Bill "Speed" Palmer (NY) & 3 girls in Saigon - Because Irving Carter (see next photo) had been wounded three times and was the only grunt in the field with 3 PHs, he was sent, along with Palmer, to an infantry company, Company C, 52nd Infantry which was attached to the 716th MP Battalion of the 18th MP Brigade.These guys were all grunts sent to Saigon for various reasons, and there is a series of fictional books based on the unit - the series is called Saigon Commandos.
Here's what Palmer had to say about the duty:
"Guard duty consisted of 12 hours guarding the PX, enlisted and officer quarters, the motor pool, I even think we had to guard the dump. There were other places, Battalion HQ for instance. Being in the field was in some ways better. After the 12 hours of guard duty, we had to make formations (can you believe it?), square away our bunks, foot lockers, get haircuts, spit-shine our boots (crap like in Basic). I probably got more sleep in the field.
"It wasn't all that safe either. We were told to be wary of kids around the jeep; they would wrap rubber bands around the handle on a grenade, pull the pin and drop it in a gas tank (I don't know how they did that). When the rubber band dissolved in the gas...boom! The gooks would also throw grenades into the back of the open jeeps - boom. Also, everytime we pulled guard duty we were issued a different M-16. Now the one I had in the field was perfect for me; I zeroed in on the first three shots, and never missed what I was aiming at. If we left our quarters we were given a .45. (HA!)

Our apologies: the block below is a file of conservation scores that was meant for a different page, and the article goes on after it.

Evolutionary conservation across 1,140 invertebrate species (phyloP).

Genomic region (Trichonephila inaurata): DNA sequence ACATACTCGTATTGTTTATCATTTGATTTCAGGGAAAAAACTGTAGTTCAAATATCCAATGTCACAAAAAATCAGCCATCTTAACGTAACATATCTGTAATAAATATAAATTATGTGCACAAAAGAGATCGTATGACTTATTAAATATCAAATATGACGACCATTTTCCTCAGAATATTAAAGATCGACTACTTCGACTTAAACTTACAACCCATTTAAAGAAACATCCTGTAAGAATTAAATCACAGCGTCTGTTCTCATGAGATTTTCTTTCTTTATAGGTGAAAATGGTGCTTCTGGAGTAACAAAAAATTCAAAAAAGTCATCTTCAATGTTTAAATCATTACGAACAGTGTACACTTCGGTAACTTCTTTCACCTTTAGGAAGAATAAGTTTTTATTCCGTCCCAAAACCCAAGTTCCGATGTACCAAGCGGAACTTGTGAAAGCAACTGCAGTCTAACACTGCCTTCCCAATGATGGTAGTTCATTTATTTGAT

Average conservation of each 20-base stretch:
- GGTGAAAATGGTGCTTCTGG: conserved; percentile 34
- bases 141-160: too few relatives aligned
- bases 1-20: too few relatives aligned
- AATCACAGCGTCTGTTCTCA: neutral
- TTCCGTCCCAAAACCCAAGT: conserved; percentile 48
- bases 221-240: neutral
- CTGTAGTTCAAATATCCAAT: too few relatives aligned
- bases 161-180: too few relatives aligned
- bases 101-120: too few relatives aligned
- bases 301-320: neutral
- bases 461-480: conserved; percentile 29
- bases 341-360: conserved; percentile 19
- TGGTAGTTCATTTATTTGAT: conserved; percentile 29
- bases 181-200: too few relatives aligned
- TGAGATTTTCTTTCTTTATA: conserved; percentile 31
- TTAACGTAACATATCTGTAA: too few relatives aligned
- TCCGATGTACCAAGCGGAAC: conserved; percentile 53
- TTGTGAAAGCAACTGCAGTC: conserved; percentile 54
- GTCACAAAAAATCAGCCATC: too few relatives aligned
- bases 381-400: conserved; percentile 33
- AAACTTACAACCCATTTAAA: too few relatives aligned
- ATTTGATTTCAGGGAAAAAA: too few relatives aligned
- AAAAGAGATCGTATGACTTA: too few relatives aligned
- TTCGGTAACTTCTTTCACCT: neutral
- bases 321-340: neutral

"There was also the problem of determining who was an enemy. In the field, if they ran we shot them. Not so in Saigon. Also very weird to see a gook go over to the sidewalk curb, pull down his pants and take a shit - in the middle of the day with hoards of people going by.
"And, the rats were no smaller. Families living on stair landings in buildings with the rats running over and around the little kids.
"One good thing; the grass. We used to get on the back of a motorcycle and be driven to the alleys near the river. And while driving by someone would hand us a pack of Marlboro or Salem. Inside these sealed packs were filtered joints. Twenty joints for $2.00. And the motorcycle driver was...a Vietnamese cop!!!!
"We found a guy who had a shack on the river. We'd bring him a soda or sandwich and go in and he would offer us joints for free. He also had opium which he would charge like a buck. But the contact high from the O was enough. It seems his wife didn't like the smell, so he rented this ramshackle hut to smoke in. His young son would play some strange musical instrument, and when night fell we couldn't see a thing. One night, I left the hut with a smoking buddy and learned he was a sailor. He freaked out cause I was wearing the MP patch. The gooks understood: they saw the CIB and the MP patch. That was about the only good thing. Respect from fellow infantry grunts and, to a slightly lesser degree, from the MPs.
"We did see some action in Saigon, but nothing like my first day in the field with A/1/6. I'll leave that story for another time."